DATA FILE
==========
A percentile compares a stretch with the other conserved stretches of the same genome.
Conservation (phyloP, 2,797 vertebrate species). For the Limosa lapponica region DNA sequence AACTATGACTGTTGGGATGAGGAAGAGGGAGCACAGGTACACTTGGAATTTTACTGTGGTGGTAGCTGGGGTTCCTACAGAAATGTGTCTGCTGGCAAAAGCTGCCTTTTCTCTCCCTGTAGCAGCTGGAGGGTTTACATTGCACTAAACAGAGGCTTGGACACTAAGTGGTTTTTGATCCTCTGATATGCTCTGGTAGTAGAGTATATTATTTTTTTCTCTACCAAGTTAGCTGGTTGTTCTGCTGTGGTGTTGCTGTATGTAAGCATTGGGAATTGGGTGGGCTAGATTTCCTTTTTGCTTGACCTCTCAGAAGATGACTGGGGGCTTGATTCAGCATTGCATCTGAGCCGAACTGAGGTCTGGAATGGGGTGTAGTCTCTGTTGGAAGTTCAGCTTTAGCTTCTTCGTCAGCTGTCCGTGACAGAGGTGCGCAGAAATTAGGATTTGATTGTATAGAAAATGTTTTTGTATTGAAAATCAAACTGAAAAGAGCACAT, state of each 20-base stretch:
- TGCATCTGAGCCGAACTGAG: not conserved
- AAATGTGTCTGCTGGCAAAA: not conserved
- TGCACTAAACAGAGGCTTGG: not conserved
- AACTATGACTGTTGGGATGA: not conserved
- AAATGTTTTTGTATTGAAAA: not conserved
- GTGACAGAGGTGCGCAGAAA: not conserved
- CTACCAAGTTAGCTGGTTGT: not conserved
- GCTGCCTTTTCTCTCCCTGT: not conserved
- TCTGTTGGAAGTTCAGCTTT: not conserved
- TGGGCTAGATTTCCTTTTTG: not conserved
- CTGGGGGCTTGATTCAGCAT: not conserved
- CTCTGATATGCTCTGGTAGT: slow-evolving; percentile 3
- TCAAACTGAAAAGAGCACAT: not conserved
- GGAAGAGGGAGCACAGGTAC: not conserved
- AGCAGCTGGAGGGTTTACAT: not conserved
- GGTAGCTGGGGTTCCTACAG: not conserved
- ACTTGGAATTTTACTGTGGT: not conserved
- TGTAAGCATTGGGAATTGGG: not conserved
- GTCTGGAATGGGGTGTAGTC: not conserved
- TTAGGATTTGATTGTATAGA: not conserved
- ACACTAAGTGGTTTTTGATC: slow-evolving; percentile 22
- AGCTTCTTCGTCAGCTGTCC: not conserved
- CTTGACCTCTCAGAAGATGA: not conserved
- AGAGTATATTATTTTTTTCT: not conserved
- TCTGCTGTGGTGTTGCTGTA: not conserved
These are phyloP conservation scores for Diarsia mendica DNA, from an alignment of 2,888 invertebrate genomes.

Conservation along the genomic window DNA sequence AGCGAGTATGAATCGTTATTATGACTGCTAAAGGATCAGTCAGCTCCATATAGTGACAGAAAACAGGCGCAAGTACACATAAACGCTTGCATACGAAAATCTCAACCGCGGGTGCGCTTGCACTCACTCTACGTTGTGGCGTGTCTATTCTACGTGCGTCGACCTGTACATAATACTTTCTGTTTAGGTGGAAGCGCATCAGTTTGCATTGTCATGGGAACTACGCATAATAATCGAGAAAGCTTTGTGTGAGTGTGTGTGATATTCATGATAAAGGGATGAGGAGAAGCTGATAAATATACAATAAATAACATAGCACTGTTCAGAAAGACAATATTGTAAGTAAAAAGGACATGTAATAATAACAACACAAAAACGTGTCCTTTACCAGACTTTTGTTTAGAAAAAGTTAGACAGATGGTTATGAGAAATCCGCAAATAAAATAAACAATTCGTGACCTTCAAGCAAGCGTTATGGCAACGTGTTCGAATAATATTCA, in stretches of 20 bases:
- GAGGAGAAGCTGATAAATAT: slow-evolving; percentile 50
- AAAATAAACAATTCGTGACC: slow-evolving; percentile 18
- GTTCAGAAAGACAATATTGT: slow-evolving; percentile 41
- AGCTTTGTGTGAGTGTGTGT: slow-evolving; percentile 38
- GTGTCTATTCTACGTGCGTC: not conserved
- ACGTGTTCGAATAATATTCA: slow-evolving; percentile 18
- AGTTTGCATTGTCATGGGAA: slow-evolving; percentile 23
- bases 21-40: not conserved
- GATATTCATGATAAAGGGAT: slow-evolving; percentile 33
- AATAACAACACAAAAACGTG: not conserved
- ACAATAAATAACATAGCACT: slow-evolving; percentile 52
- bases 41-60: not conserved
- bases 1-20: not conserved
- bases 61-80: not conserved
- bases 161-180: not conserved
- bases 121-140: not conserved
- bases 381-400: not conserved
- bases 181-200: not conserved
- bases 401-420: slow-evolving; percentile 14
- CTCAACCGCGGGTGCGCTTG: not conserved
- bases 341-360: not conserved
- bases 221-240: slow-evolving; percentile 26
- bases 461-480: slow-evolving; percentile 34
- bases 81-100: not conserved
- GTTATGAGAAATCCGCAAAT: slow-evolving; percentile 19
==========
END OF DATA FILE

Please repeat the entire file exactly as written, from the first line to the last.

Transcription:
A percentile compares a stretch with the other conserved stretches of the same genome.
Conservation (phyloP, 2,797 vertebrate species). For the Limosa lapponica region DNA sequence AACTATGACTGTTGGGATGAGGAAGAGGGAGCACAGGTACACTTGGAATTTTACTGTGGTGGTAGCTGGGGTTCCTACAGAAATGTGTCTGCTGGCAAAAGCTGCCTTTTCTCTCCCTGTAGCAGCTGGAGGGTTTACATTGCACTAAACAGAGGCTTGGACACTAAGTGGTTTTTGATCCTCTGATATGCTCTGGTAGTAGAGTATATTATTTTTTTCTCTACCAAGTTAGCTGGTTGTTCTGCTGTGGTGTTGCTGTATGTAAGCATTGGGAATTGGGTGGGCTAGATTTCCTTTTTGCTTGACCTCTCAGAAGATGACTGGGGGCTTGATTCAGCATTGCATCTGAGCCGAACTGAGGTCTGGAATGGGGTGTAGTCTCTGTTGGAAGTTCAGCTTTAGCTTCTTCGTCAGCTGTCCGTGACAGAGGTGCGCAGAAATTAGGATTTGATTGTATAGAAAATGTTTTTGTATTGAAAATCAAACTGAAAAGAGCACAT, state of each 20-base stretch:
- TGCATCTGAGCCGAACTGAG: not conserved
- AAATGTGTCTGCTGGCAAAA: not conserved
- TGCACTAAACAGAGGCTTGG: not conserved
- AACTATGACTGTTGGGATGA: not conserved
- AAATGTTTTTGTATTGAAAA: not conserved
- GTGACAGAGGTGCGCAGAAA: not conserved
- CTACCAAGTTAGCTGGTTGT: not conserved
- GCTGCCTTTTCTCTCCCTGT: not conserved
- TCTGTTGGAAGTTCAGCTTT: not conserved
- TGGGCTAGATTTCCTTTTTG: not conserved
- CTGGGGGCTTGATTCAGCAT: not conserved
- CTCTGATATGCTCTGGTAGT: slow-evolving; percentile 3
- TCAAACTGAAAAGAGCACAT: not conserved
- GGAAGAGGGAGCACAGGTAC: not conserved
- AGCAGCTGGAGGGTTTACAT: not conserved
- GGTAGCTGGGGTTCCTACAG: not conserved
- ACTTGGAATTTTACTGTGGT: not conserved
- TGTAAGCATTGGGAATTGGG: not conserved
- GTCTGGAATGGGGTGTAGTC: not conserved
- TTAGGATTTGATTGTATAGA: not conserved
- ACACTAAGTGGTTTTTGATC: slow-evolving; percentile 22
- AGCTTCTTCGTCAGCTGTCC: not conserved
- CTTGACCTCTCAGAAGATGA: not conserved
- AGAGTATATTATTTTTTTCT: not conserved
- TCTGCTGTGGTGTTGCTGTA: not conserved
These are phyloP conservation scores for Diarsia mendica DNA, from an alignment of 2,888 invertebrate genomes.

Conservation along the genomic window DNA sequence AGCGAGTATGAATCGTTATTATGACTGCTAAAGGATCAGTCAGCTCCATATAGTGACAGAAAACAGGCGCAAGTACACATAAACGCTTGCATACGAAAATCTCAACCGCGGGTGCGCTTGCACTCACTCTACGTTGTGGCGTGTCTATTCTACGTGCGTCGACCTGTACATAATACTTTCTGTTTAGGTGGAAGCGCATCAGTTTGCATTGTCATGGGAACTACGCATAATAATCGAGAAAGCTTTGTGTGAGTGTGTGTGATATTCATGATAAAGGGATGAGGAGAAGCTGATAAATATACAATAAATAACATAGCACTGTTCAGAAAGACAATATTGTAAGTAAAAAGGACATGTAATAATAACAACACAAAAACGTGTCCTTTACCAGACTTTTGTTTAGAAAAAGTTAGACAGATGGTTATGAGAAATCCGCAAATAAAATAAACAATTCGTGACCTTCAAGCAAGCGTTATGGCAACGTGTTCGAATAATATTCA, in stretches of 20 bases:
- GAGGAGAAGCTGATAAATAT: slow-evolving; percentile 50
- AAAATAAACAATTCGTGACC: slow-evolving; percentile 18
- GTTCAGAAAGACAATATTGT: slow-evolving; percentile 41
- AGCTTTGTGTGAGTGTGTGT: slow-evolving; percentile 38
- GTGTCTATTCTACGTGCGTC: not conserved
- ACGTGTTCGAATAATATTCA: slow-evolving; percentile 18
- AGTTTGCATTGTCATGGGAA: slow-evolving; percentile 23
- bases 21-40: not conserved
- GATATTCATGATAAAGGGAT: slow-evolving; percentile 33
- AATAACAACACAAAAACGTG: not conserved
- ACAATAAATAACATAGCACT: slow-evolving; percentile 52
- bases 41-60: not conserved
- bases 1-20: not conserved
- bases 61-80: not conserved
- bases 161-180: not conserved
- bases 121-140: not conserved
- bases 381-400: not conserved
- bases 181-200: not conserved
- bases 401-420: slow-evolving; percentile 14
- CTCAACCGCGGGTGCGCTTG: not conserved
- bases 341-360: not conserved
- bases 221-240: slow-evolving; percentile 26
- bases 461-480: slow-evolving; percentile 34
- bases 81-100: not conserved
- GTTATGAGAAATCCGCAAAT: slow-evolving; percentile 19